Saturday, February 17, 2007

Revolution and Reaction: The Paris Commune 1871 by John Hick and Robert Tucker

(Book Review)

This book on the Paris Commune begins with the following words: “The history, the psychology, and the improvisations of the Commune will be compelling in the present period for any American reader disturbed by signs of constitutional crisis in the United States: to persons who see a century’s growth in the scope and power of the presidency approach monarchical or fascistic proportion in the police, espionage, and war-making powers of that office; who see effected an unprecedented practical independence of the executive branch of government from the safeguards of traditional checks and balances by Congress and no less by the press; who see the role and responsibility of the elected representatives of the people gravely diminished as a great discussions of war and purse are veiled from concurrent public discussion; or who ask…how can a citizen make his government accountable to the nation’s primary values and responsive to critics both internally and publicly.”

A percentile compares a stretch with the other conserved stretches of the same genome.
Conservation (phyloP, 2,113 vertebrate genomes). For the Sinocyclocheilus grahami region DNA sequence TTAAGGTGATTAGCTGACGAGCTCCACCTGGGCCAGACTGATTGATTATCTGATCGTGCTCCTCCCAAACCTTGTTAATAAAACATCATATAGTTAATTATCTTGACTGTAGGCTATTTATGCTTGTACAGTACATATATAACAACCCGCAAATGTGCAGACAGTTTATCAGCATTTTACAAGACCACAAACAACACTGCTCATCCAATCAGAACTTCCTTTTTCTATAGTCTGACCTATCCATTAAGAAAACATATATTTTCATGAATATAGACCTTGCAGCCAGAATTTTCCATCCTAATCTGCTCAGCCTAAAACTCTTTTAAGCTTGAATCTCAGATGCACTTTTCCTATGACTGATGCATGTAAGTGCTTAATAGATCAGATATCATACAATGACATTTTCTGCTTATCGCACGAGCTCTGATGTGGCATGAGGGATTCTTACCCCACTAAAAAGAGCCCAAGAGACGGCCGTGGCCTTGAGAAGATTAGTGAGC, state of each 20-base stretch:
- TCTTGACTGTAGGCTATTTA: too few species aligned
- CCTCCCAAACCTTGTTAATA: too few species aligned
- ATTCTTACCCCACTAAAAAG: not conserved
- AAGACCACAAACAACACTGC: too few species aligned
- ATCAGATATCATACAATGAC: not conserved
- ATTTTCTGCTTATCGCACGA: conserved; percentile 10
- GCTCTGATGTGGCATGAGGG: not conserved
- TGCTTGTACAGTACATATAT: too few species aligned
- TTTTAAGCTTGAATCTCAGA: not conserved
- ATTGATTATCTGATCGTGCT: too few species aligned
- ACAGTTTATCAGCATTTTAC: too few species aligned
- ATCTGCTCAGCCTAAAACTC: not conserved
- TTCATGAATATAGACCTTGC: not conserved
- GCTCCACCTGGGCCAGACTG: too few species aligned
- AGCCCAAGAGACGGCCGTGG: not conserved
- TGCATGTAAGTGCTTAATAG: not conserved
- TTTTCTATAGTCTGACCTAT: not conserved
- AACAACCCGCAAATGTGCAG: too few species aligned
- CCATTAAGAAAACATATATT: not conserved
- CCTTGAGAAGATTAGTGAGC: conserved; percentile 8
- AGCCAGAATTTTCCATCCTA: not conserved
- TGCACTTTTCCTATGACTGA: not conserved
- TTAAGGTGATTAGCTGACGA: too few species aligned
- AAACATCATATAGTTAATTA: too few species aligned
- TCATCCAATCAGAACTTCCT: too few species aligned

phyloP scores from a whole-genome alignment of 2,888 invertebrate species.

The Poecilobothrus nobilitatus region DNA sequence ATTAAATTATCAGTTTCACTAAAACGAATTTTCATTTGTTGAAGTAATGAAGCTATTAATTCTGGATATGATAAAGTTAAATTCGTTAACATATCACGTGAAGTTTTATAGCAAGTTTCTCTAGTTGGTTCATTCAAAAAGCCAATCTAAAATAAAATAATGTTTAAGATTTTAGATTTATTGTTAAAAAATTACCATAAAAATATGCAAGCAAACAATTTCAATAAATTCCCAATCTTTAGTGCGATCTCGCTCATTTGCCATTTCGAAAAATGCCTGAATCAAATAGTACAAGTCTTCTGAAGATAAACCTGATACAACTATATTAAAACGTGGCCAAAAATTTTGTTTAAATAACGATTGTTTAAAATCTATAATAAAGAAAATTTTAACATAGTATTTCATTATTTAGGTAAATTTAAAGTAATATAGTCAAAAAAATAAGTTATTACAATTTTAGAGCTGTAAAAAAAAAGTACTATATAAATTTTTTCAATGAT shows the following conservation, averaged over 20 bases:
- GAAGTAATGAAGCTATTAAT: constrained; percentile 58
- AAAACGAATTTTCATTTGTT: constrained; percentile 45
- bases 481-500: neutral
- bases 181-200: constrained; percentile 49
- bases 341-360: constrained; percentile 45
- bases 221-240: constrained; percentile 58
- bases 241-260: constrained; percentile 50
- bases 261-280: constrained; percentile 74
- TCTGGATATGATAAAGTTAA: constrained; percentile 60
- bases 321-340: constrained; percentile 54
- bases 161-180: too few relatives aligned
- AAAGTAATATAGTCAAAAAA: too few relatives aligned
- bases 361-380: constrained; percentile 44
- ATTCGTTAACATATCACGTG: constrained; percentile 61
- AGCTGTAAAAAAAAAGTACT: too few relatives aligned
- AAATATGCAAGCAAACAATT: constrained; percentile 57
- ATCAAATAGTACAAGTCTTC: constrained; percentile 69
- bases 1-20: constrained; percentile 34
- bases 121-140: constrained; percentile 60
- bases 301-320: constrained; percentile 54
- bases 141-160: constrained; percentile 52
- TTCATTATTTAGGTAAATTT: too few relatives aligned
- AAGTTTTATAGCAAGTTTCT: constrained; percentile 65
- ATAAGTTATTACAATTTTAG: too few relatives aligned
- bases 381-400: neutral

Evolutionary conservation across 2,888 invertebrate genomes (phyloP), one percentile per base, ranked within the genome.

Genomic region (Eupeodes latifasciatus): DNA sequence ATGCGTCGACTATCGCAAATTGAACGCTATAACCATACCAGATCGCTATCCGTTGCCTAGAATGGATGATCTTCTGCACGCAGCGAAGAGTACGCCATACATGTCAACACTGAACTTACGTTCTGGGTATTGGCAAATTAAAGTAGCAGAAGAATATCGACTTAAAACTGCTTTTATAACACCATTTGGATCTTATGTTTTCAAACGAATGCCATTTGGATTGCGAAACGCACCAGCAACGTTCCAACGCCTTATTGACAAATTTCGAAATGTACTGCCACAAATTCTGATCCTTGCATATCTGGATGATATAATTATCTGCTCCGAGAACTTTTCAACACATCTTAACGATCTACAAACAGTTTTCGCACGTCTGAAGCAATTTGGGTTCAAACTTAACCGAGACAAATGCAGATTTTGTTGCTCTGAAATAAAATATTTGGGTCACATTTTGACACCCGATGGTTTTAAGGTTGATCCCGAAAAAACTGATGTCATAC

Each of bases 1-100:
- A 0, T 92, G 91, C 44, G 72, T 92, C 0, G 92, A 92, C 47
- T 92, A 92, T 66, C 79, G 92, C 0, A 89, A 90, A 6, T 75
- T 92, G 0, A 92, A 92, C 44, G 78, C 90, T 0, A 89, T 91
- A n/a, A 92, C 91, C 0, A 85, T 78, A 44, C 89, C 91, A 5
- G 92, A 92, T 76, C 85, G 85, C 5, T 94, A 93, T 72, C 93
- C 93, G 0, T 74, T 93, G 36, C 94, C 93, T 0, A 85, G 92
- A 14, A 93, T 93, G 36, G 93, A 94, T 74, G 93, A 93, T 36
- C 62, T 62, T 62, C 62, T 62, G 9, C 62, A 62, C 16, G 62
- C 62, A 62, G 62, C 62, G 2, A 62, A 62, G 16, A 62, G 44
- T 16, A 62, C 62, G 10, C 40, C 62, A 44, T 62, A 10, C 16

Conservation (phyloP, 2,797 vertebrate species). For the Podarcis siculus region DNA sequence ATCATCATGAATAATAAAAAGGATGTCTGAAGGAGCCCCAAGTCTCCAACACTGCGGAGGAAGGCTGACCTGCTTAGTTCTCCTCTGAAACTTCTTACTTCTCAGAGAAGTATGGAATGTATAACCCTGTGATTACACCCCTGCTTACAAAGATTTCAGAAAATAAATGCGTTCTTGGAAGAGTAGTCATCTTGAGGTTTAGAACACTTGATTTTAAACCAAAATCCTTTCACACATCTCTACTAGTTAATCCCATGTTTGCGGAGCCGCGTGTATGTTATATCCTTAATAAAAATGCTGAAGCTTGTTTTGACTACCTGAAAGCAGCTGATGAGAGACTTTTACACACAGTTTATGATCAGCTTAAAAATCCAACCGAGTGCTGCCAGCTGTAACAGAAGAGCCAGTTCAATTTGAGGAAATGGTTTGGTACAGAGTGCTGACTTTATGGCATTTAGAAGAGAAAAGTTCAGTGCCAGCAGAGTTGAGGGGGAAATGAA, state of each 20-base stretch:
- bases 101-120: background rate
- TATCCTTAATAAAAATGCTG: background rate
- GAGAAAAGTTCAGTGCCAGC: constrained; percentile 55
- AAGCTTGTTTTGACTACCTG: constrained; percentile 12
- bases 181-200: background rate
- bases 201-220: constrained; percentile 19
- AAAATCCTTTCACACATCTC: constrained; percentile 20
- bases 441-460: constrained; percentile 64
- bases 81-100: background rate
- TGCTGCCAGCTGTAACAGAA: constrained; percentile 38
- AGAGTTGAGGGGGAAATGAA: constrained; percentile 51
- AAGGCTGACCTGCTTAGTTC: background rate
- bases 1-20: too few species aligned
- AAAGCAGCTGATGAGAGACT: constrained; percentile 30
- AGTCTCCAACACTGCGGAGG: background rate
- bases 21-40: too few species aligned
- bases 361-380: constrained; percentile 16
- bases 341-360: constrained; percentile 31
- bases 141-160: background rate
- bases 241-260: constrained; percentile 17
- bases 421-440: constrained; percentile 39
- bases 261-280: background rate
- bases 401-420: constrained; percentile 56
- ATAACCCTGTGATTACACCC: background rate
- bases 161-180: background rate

The catch is that this book was released for the 100th anniversary of the Commune, and those words were written in 1971. So this book is either a bit dated, or frighteningly relevant again, depending on how you look at it.

This book contains 21 short articles on the Commune by 21 different authors, differing widely in content, focus, and quality. And as is often true with these collaborative books, I don’t have the energy to review every article separately, and yet it is hard to focus them as a whole.

As this was 1971, many of the articles compare the Commune to the May 68 revolution. Also a lot is made of the Commune’s ideological importance in Soviet Russia and communist China. (If any of my friends who live in China are reading this, I’d be interested in knowing if the anniversary of the Paris Commune is still a national holiday in China).